Public criticism of the program has focused most recently on the registration of Pakistanis. In the wake of the detention of hundreds of men who voluntarily appeared to register in previous rounds, hundreds of Pakistanis in the US have fled to Canada to avoid registration and possible detention and removal. In a recent visit to the US, Pakistan's Foreign Minister Kurshid Mehmood Kasuri expressed concern that NSEERS unfairly targeted Pakistanis and Muslims and argued that detaining and deporting large numbers of Pakistanis would only fuel anti-American extremism in Pakistan and elsewhere. For more information on this issue, see the January 2003 Policy Beat.
The National Security Entry-Exit Registration System (NSEERS) Special Registration Program, administered by the Immigration and Naturalization Service (INS), faltered in February after a rider on the Senate omnibus budget proposal threatened to eliminate funding for the program. Lawmakers voiced concerns that the program was ineffective in promoting national security and was limiting the efficient provision of immigration services. Many felt that the funds used for registration should instead be directed towards the development, underway for 2005, of an entry-exit registration program that will monitor all visitors who cross in or out of the US, not only those from designated countries. Particular attention was paid to concerns over the number of detentions resulting from the Special Registration Program. House Republicans blocked the Senate provision in the final budget bill, but have demanded details regarding the development and efficacy of the program and a fuller explanation of the detentions that followed the registration of men in "call-in groups" one and two (see above for details). The INS has not disclosed exactly how many of the registrants in those two initial rounds were detained and remain in detention. The Senate and House Appropriations Committee asked for documents, including a demonstration of the program's efficacy, to be delivered from the Justice Department by March 1, 2003. For more information on this issue, see the January 2003 Policy Beat.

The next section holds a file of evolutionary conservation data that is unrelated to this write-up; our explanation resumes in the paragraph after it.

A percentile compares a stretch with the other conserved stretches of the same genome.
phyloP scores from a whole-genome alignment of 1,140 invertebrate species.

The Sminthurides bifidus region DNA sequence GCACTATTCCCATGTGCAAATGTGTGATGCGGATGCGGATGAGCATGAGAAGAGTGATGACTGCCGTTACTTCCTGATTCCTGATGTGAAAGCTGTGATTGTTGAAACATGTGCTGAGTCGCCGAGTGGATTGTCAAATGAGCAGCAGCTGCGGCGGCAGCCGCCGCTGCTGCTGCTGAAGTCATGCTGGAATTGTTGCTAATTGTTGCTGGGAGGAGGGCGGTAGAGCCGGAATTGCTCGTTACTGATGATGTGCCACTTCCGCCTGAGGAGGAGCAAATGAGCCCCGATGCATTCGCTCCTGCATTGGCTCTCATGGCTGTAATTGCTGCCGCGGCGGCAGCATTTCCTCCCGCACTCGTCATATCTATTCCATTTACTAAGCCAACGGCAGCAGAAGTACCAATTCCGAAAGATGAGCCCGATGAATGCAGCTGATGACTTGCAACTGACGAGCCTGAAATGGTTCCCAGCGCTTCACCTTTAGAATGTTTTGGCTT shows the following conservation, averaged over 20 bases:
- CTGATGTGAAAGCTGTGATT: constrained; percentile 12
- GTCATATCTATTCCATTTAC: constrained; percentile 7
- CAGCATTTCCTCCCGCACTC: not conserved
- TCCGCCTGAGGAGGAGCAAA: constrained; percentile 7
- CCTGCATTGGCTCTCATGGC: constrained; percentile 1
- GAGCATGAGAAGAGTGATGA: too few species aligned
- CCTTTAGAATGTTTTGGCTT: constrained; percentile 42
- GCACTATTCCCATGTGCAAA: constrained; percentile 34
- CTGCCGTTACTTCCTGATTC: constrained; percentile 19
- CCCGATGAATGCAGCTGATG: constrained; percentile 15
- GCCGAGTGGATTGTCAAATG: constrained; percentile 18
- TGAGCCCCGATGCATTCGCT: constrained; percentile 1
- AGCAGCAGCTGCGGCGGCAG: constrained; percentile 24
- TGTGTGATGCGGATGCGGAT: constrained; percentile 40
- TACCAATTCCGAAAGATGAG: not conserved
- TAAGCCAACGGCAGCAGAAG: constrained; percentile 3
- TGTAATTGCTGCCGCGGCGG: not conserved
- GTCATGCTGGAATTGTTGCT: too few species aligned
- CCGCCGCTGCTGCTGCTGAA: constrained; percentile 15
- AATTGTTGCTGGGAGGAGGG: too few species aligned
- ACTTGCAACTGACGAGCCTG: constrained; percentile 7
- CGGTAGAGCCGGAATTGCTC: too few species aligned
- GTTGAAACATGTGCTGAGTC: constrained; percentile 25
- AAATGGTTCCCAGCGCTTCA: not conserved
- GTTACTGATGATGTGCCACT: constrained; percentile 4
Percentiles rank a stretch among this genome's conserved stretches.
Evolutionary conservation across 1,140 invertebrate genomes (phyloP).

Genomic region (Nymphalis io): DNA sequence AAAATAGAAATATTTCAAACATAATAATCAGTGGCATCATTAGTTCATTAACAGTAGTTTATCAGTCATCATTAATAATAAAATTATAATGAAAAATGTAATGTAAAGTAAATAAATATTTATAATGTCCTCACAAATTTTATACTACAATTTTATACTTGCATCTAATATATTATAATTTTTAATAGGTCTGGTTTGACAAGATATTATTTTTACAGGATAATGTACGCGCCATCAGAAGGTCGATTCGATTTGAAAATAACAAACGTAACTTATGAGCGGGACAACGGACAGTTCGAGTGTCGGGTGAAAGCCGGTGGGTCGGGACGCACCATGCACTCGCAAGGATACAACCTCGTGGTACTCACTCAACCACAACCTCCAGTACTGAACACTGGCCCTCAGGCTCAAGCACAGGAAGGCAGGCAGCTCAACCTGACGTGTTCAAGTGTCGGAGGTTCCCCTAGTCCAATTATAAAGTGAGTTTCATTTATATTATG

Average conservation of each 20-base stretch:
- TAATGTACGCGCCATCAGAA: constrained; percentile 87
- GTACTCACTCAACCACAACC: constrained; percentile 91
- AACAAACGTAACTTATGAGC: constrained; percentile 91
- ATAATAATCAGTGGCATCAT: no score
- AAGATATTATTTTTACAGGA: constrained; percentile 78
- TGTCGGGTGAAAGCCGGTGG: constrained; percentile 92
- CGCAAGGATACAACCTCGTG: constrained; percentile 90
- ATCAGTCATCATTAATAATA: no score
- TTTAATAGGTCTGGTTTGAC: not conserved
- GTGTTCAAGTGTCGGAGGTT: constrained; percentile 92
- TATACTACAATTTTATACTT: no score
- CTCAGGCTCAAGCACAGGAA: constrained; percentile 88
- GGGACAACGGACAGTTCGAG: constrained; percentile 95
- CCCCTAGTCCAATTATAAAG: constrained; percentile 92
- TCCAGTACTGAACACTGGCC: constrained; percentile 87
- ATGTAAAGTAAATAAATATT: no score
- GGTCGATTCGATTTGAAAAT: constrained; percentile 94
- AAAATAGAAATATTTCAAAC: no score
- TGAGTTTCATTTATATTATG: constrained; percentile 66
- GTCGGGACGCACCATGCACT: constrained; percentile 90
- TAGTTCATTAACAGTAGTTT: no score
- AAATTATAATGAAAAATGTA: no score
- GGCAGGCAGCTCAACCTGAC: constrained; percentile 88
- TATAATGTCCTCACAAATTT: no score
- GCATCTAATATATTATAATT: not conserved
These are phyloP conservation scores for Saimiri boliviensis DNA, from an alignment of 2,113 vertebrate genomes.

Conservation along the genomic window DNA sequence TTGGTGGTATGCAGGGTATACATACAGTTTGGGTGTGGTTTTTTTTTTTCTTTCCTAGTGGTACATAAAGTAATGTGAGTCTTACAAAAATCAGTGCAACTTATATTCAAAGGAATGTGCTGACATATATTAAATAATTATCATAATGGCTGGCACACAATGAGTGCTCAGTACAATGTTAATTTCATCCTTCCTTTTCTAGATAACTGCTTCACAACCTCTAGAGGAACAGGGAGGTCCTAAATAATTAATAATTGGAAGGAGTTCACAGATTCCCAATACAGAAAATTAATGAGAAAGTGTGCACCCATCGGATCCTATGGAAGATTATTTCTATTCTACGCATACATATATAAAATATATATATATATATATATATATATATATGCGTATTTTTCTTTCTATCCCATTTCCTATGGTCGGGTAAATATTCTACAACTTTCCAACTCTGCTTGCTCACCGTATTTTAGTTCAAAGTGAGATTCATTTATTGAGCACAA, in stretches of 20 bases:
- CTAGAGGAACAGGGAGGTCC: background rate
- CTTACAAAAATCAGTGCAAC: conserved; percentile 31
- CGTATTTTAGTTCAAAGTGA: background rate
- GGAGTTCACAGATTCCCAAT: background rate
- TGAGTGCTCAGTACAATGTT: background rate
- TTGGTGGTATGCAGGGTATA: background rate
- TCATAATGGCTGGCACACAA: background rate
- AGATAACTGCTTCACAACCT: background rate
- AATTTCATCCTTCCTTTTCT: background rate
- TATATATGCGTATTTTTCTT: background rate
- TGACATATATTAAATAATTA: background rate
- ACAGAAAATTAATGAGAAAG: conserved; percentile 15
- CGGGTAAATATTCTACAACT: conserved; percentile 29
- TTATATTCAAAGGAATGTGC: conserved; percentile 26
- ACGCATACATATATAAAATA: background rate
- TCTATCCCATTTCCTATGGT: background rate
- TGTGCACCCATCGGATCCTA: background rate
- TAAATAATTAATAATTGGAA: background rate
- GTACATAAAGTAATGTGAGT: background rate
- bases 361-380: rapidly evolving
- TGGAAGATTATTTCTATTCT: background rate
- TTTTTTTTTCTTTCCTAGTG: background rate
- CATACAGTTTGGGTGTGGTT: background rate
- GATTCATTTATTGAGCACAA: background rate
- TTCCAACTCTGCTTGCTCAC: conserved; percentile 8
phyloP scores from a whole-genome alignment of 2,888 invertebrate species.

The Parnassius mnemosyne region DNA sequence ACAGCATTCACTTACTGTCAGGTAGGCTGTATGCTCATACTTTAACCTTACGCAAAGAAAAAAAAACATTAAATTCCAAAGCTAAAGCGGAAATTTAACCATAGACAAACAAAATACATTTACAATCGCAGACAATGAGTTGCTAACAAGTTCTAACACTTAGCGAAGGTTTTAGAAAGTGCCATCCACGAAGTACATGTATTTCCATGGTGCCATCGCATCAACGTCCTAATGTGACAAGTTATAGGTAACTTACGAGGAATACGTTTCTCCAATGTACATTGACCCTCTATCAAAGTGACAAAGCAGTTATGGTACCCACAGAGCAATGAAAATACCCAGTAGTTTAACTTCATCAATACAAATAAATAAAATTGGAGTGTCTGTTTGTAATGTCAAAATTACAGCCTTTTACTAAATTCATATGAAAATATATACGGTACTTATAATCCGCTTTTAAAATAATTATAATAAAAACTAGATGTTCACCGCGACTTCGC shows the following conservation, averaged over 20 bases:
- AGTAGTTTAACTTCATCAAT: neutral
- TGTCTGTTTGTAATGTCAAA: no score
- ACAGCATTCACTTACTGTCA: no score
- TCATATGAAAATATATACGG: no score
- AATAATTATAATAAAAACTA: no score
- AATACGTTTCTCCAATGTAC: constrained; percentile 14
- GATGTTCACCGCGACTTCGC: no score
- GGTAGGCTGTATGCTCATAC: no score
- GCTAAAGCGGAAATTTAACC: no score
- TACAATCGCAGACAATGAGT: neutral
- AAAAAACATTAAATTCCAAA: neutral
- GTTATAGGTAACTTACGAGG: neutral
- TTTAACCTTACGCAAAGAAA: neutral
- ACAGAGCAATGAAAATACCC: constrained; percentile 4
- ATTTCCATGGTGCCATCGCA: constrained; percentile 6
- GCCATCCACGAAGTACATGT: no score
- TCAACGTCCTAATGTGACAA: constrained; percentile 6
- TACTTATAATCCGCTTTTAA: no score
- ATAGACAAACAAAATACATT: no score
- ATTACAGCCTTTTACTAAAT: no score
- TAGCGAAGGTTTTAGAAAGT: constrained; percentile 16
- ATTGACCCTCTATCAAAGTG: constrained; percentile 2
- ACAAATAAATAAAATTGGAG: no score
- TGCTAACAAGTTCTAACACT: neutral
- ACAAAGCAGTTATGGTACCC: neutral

Some seven million undocumented immigrants resided in the US as of January 2000, according to a report released January 31 by the Immigration and Naturalization Service (INS). The agency estimates the population of unauthorized immigrants to be growing at a rate of approximately 350,000 people per year, though the Executive Summary Report emphasizes that this rate varied considerably throughout the 1990s. California is estimated to have 2.2 million unauthorized immigrants, the largest population in the US and 32 percent of the total. INS statistics on California, Texas, Illinois, Arizona, Georgia, and North Carolina show the most rapidly increasing numbers of unauthorized immigrants. The report adds that the majority of these immigrants are Mexican citizens, though many others come from El Salvador, Guatemala, Colombia, Honduras, China, and Ecuador.
Congress has passed new legislation that significantly reduces federal reimbursements received by states and communities for the cost of incarcerating criminal undocumented immigrants. Under a budget agreement related to the FY2003 appropriations bill, the State Criminal Alien Assistance Program (SCAAP) budget has been cut by more than 50 percent from $545 million to $250 million. Created in 1990, SCAAP was designed to help ease state and local criminal alien incarceration costs incurred, in part, due to the failure of the federal government's border control initiatives. The Immigration and Naturalization Service (INS) and the Bureau of Justice Assistance, a component of the Office of Justice Programs, administer the program. The loudest criticism of the funding cut has come from state officials, primarily in Southwest border states, who maintain that local taxpayers must now foot the bill for jailing undocumented immigrants who commit crimes.